A federal judge has taken the unusual step of ordering a politically ambitious New Mexico attorney to pay back the state for filing a “frivolous” lawsuit aimed at undoing efforts to reform the state’s commercial bail system. The attorney, Blair Dunn, a Libertarian who earlier this week announced a run for state attorney general, must pay “reasonable costs and attorneys fees” to the office he seeks to occupy by year’s end, under the ruling by Chief U.S. District Judge Robert A. Junell. Junell, a George W. Bush appointee from the Western District of Texas, presided over the suit because the Attorney General’s Office represented the judges Dunn was suing, from the New Mexico Supreme Court, the Second Judicial District Court and the Bernalillo County Metropolitan Court. Dunn sued last year on behalf of a group of state lawmakers, the Bail Bond Association of New Mexico and a woman who was released from jail last year. Junell dismissed the case with prejudice in December, meaning it cannot be refiled.

Woman who alleged informant exploited romantic relationship receives reduced sentence

Jennifer Padilla likely won’t spend a single day locked up in federal prison. Under an agreement accepted Wednesday by U.S. District Judge William P. “Chip” Johnson, the 39-year-old mother of five received 24 months behind bars instead of the 10 to 13 years prosecutors originally wanted. Arrested in August 2016 on methamphetamine trafficking and conspiracy charges, Padilla is one of scores of people who were dubbed among Albuquerque’s “worst of the worst” after their arrests in a controversial 2016 undercover sting by the federal bureau of Alcohol Tobacco Firearms and Explosives (ATF). Padilla’s reduced sentence followed allegations she made in court motions that an ATF informant exploited their romantic relationship to lure her into a crime she would not otherwise have committed. NMID independently verified many of Padilla’s claims and laid them out in a story co-published with the Santa Fe Reporter on Aug.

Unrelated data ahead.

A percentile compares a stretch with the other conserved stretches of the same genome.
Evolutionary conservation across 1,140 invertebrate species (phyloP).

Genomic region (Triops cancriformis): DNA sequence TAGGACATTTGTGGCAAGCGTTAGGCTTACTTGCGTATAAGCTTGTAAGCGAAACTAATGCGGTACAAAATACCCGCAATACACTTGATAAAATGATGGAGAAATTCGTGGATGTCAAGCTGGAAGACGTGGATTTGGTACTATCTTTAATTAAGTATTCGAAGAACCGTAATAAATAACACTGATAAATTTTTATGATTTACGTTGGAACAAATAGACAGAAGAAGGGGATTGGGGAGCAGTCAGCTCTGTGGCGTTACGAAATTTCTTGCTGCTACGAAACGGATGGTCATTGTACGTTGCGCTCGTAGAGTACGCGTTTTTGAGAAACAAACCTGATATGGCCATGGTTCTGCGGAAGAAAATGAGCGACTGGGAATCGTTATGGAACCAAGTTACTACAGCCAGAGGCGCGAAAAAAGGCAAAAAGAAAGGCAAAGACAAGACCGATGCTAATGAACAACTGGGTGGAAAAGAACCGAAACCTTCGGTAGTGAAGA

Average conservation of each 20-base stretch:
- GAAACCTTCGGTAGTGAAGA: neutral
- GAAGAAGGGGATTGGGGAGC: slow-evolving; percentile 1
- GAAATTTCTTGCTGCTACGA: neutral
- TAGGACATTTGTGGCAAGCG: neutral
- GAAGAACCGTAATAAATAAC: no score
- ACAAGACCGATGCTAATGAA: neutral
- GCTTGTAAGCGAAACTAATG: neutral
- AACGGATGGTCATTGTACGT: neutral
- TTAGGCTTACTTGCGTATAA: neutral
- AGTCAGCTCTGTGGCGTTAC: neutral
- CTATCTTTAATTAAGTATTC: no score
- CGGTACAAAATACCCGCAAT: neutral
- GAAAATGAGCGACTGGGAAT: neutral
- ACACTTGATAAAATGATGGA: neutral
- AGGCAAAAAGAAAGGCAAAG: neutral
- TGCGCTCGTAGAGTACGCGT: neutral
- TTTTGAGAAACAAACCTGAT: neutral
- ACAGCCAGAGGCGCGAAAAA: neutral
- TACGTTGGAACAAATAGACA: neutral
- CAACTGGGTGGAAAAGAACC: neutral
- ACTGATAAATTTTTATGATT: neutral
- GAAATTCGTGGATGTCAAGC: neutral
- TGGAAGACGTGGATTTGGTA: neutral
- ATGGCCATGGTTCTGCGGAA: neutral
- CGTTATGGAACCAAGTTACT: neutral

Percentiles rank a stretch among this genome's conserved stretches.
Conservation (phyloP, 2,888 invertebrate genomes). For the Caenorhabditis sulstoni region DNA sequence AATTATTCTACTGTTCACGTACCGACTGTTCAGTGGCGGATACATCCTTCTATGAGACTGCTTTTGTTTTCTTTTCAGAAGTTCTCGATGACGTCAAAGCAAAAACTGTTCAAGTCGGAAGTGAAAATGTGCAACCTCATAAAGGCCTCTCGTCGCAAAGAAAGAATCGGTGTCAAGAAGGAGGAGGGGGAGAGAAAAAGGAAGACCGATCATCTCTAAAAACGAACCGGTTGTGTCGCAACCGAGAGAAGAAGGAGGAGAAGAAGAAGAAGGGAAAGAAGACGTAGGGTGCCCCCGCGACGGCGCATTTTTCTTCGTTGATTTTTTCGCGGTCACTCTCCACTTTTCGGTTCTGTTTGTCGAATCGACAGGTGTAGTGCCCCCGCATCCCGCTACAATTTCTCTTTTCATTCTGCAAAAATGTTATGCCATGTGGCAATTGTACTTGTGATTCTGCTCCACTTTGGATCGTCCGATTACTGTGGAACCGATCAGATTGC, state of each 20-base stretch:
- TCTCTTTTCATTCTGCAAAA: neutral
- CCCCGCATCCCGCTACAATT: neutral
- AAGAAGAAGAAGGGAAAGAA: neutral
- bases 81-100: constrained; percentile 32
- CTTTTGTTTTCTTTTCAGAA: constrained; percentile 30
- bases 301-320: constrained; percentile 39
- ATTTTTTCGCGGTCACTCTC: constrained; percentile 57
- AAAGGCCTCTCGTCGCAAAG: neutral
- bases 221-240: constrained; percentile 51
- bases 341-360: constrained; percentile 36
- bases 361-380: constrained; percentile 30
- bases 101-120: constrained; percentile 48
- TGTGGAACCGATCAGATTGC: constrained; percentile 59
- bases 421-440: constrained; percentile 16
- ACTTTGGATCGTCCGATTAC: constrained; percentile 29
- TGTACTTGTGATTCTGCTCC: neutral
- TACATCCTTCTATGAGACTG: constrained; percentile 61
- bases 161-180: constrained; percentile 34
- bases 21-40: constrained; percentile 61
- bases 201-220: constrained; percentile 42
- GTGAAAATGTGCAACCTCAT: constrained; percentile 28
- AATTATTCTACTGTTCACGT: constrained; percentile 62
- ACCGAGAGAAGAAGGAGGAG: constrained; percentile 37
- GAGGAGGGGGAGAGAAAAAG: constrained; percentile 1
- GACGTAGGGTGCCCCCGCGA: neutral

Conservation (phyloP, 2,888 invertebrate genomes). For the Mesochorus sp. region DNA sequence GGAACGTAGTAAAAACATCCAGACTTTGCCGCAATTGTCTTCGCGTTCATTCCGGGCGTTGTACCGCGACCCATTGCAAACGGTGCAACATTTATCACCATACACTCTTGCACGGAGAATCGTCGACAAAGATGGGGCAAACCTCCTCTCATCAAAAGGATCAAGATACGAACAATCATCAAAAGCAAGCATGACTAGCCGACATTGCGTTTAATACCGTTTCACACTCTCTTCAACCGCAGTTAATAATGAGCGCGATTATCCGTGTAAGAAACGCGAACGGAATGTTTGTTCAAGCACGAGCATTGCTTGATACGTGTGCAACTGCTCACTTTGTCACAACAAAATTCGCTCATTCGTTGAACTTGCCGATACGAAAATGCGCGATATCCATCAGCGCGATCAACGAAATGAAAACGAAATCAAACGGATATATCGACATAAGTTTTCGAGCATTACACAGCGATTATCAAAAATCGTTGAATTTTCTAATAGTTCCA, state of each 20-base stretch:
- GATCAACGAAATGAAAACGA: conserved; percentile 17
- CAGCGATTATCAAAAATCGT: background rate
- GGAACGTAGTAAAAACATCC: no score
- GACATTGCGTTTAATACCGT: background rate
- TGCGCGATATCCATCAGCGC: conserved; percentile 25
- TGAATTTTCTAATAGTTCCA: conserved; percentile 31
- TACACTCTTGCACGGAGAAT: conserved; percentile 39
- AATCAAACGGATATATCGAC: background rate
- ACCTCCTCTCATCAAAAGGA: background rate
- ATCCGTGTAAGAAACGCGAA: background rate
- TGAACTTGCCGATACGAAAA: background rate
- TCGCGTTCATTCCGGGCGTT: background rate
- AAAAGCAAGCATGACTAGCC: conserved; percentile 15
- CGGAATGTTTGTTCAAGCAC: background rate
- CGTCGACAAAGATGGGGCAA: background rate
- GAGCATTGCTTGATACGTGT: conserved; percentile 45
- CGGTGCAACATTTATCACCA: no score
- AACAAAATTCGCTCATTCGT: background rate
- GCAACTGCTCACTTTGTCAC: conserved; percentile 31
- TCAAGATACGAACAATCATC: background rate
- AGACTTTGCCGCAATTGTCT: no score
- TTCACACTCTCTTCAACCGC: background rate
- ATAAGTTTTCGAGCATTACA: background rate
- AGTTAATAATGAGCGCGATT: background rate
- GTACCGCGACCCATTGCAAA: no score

Bernalillo County partners with South Valley community programs to end racial and ethnic disparities in juvenile justice

Why do they run away? That was the question Bernalillo County’s juvenile justice program staff wanted answered after they noticed a trend. In Albuquerque’s South Valley, youth were leaving home while under house arrest, prompting a warrant and jail time. “We decided to start our work there, at that one point in the system,” said Gerri Bachicha, juvenile detention alternatives administrator for Bernalillo County. They took the question to the kids themselves.

“A black hole of due process” in New Mexico

In December 2016, a 24-year-old small business owner, who asked to be identified as “Boris,” joined a protest in his native Cameroon. The country’s English-speaking minority of nearly 5 million people had begun coalescing into a movement for equal rights, “to tell the government our griefs, to make them understand that we have pain in our hearts,” Boris, who was recently granted asylum after five months inside Cibola County’s immigrant detention center, tells New Mexico In Depth. Teachers and lawyers led the first wave of dissent that October. The educators fought for their students to learn in English. The attorneys argued their clients should stand before judges who spoke their own language.

Inside a private prison’s $150M deal to detain immigrants in New Mexico

Just shy of his third year in the United States, 24-year-old oil pipeline worker Diego Navarro said goodbye to his California friends. It was early April, and the Oklahoma resident was anxious to return home, having used a break in his work schedule to make the trip west. Navarro, who entered the U.S. without documentation in 2014, typically worked 10- to 14-hour days as part of the country’s petroleum processing machine. But at a stop for gas during the drive back with a friend, Navarro was swept up in the billion-dollar business of private immigrant detention instead. This story was originally published by Reveal from The Center for Investigative Reporting, a nonprofit news organization based in the San Francisco Bay Area.